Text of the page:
As in Europe, US jobs are effectively being exported to China, where cheap labour is made even cheaper by the policy of pegging the renminbi to the dollar.
US politicians, it seems, have had enough. Stephen Roach, Morgan Stanley's chief economist, last week testified to a congressional committee and was deeply depressed by the experience. "Like it or not, the politics of protectionism are rearing their ugly head in the US Congress.
"This is not the view of just a few extremists. America's new-found protectionism is rooted in the election-year angst of the jobless recovery. The forces of free trade are silent - unwilling to be characterised as anti-worker in this climate."
Legislation has been introduced in both the Senate and House of Representatives that would slap tariffs on China. Markets hate the T-word as they slow growth and are effectively a tax on consumers.
Mr Roach is stark in his warning: "This is not normal election-year bluster. Emotions in Washington are boiling over with rare intensity. Hopefully, reason will prevail and these bills will not pass. But that doesn't alter the disturbing endgame - protectionist measures are likely in one form or another. As one seasoned Washington insider put it to me: 'The political train has left the station. I can smell it - something big is coming. You on Wall Street need to prepare for it.' "
One way to reduce the tension would be for Beijing to accept that the
renminbi is undervalued. Jim O'Neill,
The nightmare is that the Chinese refuse to budge and the US jobless figures get worse. The next fortnight should give clues on both scores: the US treasury is due to testify to Congress on Wednesday week about whether China unfairly manipulates its currency. Today the US publishes its monthly employment figures.
So far, the markets are holding their nerve, but pessimistic noises are
everywhere. On Tuesday,
Morgan Stanley assesses the risk of US protectionism as "one in three", so is sticking to its year-end FTSE 100 target of 4,500 but Graham Secker, equity strategist, adds: "If it goes to one in two, we would have to reduce our forecast." Suddenly, summer seems a fond memory.
The prices of
commodities are rising steeply. There is a bit less to this than meets the eye,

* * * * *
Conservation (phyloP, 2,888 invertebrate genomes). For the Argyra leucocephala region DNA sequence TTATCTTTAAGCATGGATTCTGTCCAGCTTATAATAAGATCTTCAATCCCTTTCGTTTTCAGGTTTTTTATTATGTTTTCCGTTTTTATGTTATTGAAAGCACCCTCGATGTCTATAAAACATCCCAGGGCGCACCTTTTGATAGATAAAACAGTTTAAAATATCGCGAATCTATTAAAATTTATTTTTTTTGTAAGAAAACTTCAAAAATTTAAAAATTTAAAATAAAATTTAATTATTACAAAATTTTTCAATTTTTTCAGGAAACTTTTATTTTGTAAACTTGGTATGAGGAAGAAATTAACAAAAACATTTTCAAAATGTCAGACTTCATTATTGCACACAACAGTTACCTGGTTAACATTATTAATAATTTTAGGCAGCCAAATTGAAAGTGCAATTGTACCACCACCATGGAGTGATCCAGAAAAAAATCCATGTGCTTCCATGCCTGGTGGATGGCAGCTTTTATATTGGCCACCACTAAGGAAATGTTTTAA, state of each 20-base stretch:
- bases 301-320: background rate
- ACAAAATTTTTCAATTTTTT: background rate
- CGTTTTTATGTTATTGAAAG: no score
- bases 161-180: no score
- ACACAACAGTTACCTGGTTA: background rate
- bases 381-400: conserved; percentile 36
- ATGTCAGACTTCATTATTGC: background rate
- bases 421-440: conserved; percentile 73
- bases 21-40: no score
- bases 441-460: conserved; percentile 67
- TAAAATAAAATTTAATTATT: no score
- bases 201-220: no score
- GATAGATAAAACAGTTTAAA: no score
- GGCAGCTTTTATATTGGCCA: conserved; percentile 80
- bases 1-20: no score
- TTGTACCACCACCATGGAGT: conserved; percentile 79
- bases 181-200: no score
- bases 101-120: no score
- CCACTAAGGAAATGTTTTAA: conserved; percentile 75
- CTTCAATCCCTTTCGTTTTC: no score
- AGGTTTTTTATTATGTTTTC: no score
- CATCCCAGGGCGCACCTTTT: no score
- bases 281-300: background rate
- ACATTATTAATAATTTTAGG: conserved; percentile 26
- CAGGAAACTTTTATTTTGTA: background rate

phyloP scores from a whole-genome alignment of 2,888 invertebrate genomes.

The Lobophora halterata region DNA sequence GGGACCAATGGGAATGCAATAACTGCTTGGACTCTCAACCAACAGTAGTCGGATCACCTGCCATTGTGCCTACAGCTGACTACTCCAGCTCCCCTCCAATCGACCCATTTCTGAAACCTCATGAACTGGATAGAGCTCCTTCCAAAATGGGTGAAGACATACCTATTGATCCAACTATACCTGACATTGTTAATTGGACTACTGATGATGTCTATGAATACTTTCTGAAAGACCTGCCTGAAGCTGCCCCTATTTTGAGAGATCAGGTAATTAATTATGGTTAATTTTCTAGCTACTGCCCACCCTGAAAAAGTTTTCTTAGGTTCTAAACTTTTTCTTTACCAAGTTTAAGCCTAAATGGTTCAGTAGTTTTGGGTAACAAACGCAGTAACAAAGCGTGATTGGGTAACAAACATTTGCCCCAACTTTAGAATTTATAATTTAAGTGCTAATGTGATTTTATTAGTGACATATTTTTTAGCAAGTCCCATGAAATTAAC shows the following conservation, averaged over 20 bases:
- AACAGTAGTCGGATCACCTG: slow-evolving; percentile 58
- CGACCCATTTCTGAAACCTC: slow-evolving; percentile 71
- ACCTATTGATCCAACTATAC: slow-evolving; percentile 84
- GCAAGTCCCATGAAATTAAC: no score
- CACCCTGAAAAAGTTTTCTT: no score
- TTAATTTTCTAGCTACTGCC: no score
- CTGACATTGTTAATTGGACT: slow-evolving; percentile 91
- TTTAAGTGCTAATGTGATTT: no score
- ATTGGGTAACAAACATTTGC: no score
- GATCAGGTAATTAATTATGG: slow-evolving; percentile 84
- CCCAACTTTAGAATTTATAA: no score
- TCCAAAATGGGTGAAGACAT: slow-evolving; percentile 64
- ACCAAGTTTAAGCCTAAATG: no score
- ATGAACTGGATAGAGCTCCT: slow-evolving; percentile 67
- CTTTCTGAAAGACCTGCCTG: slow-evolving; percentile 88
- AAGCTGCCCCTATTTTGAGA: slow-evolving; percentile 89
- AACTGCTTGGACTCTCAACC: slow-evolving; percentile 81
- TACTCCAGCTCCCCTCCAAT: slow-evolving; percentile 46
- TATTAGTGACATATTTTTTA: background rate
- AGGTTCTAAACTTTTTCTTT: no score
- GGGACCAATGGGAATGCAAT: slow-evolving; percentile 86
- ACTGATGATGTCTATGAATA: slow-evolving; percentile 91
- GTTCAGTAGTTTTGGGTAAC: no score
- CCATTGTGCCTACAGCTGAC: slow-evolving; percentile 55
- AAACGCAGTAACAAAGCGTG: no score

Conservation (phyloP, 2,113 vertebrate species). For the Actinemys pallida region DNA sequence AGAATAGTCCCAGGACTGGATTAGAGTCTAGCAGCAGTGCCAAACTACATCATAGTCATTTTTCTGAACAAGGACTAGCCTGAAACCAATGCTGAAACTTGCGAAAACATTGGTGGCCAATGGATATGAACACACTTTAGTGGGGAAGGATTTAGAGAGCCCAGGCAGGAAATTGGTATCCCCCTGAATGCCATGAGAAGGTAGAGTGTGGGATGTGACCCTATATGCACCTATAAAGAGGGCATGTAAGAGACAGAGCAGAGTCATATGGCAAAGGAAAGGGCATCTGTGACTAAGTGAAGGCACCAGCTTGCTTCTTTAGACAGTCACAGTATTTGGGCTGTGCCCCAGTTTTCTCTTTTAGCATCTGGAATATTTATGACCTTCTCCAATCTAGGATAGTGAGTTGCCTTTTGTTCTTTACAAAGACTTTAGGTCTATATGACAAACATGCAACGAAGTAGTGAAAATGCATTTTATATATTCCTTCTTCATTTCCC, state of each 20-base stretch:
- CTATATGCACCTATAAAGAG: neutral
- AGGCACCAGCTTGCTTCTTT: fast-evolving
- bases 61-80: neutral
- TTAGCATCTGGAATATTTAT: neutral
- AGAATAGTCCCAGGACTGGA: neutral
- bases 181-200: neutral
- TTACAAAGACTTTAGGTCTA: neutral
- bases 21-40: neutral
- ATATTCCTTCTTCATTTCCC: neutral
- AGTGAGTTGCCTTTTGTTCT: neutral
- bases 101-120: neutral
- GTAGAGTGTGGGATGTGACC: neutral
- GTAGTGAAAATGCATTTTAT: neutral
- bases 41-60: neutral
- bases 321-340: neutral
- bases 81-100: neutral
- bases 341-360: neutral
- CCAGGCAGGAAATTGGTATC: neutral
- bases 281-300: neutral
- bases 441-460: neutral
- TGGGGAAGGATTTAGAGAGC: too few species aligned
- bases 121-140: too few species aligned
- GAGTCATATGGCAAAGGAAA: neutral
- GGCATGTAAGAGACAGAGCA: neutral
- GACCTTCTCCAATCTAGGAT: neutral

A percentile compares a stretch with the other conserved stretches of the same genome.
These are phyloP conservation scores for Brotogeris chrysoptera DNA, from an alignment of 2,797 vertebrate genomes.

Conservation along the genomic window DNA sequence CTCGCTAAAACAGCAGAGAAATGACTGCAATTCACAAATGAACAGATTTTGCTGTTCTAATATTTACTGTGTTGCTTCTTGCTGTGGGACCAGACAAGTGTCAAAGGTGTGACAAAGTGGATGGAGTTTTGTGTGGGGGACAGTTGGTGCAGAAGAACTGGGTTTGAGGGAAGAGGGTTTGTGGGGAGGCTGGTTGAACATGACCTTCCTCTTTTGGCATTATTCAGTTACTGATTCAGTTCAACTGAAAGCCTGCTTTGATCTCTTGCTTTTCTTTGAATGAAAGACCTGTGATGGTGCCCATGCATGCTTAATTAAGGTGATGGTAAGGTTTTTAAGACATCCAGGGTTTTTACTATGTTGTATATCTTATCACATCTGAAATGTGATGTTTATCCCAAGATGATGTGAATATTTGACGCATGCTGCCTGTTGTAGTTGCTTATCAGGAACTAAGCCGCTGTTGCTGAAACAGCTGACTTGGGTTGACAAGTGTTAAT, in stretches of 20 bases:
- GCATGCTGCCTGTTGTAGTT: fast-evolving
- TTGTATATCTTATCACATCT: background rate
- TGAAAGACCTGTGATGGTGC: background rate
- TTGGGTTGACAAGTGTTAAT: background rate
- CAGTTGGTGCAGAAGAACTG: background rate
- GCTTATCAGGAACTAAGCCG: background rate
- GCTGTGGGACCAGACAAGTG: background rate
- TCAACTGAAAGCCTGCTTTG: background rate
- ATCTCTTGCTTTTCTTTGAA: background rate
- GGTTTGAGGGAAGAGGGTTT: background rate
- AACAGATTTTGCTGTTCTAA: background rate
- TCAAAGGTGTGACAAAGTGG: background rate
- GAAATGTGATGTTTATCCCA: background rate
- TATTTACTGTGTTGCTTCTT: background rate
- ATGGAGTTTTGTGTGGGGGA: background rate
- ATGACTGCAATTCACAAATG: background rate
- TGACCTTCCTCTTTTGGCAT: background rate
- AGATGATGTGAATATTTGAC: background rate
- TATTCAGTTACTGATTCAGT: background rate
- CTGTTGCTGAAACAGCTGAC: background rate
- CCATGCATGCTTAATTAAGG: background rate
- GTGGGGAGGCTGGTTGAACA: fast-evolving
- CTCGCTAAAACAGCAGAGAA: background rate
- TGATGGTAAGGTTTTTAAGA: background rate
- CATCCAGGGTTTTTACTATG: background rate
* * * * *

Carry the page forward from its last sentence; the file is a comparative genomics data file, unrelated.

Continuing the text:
COMMODITY prices are showing new zest. Copper, often seen as a harbinger of economic trends, is trading in the futures market at 30-month highs. The formerly boring market for nickel is at a three-year high. The price of platinum is at a 20-year peak: the car industry, one of its biggest consumers, is turning out lots of vehicles, if unprofitably. Gold fetches more than it has for seven years.
Not so long ago, in the 1990s, the long decline of commodity prices seemed to be supporting a pleasant new world of strong growth and low inflation. In those days, as stockmarkets boomed, the word “commodity” took on a new meaning. American business consultants, in the age of the new economy, took to using the C-word as a pejorative for almost any product, service or skill that had become standardised (or just looked as if it might) and thus doomed to low margins and shrinking prices. Now that the share bubble has burst and a recent surge of interest in bonds has waned, commodity markets are again having their day.
The Economist's industrial commodity-price index, which since 1864 has tracked the prices of stuff dug out of the ground, forged and smelted, has risen by 25% since the start of 2002 in dollar terms (see chart). In part, this increase seems to reflect growing confidence about global economic growth. Commodities are the first part of the manufacturing chain, and serve as a leading indicator of a pick-up in production. But by no means all of the rise in commodity prices can be chalked up to brighter growth forecasts.
Currency movements have also had a marked effect on commodity prices. The dollar's weakness over the past year, not to mention in the past few weeks, has done much to flatter commodity markets. Most commodity prices are quoted in dollars, whether they are traded in London or mined in Lusaka. For buyers of commodities in America, for example, prices certainly look higher. Buyers in the euro zone, however, are enjoying lower prices in terms of their own currency than at the beginning of 2002. Prices in yen are only a little higher than at the start of last year.
Those currency effects are also at work, albeit in a slightly different fashion, in the gold market, which has perhaps caught most attention recently. Gold bugs have been triumphant as the yellow metal has brushed almost $400 an ounce, a price not seen since the mid-1990s. Traditionally, gold has been thought to be a hedge against inflation. With inflationary risks low, this scarcely explains its recent popularity. More likely, the rise in the gold price says more about the dollar than about gold. In euro terms, for example, gold prices have barely budged.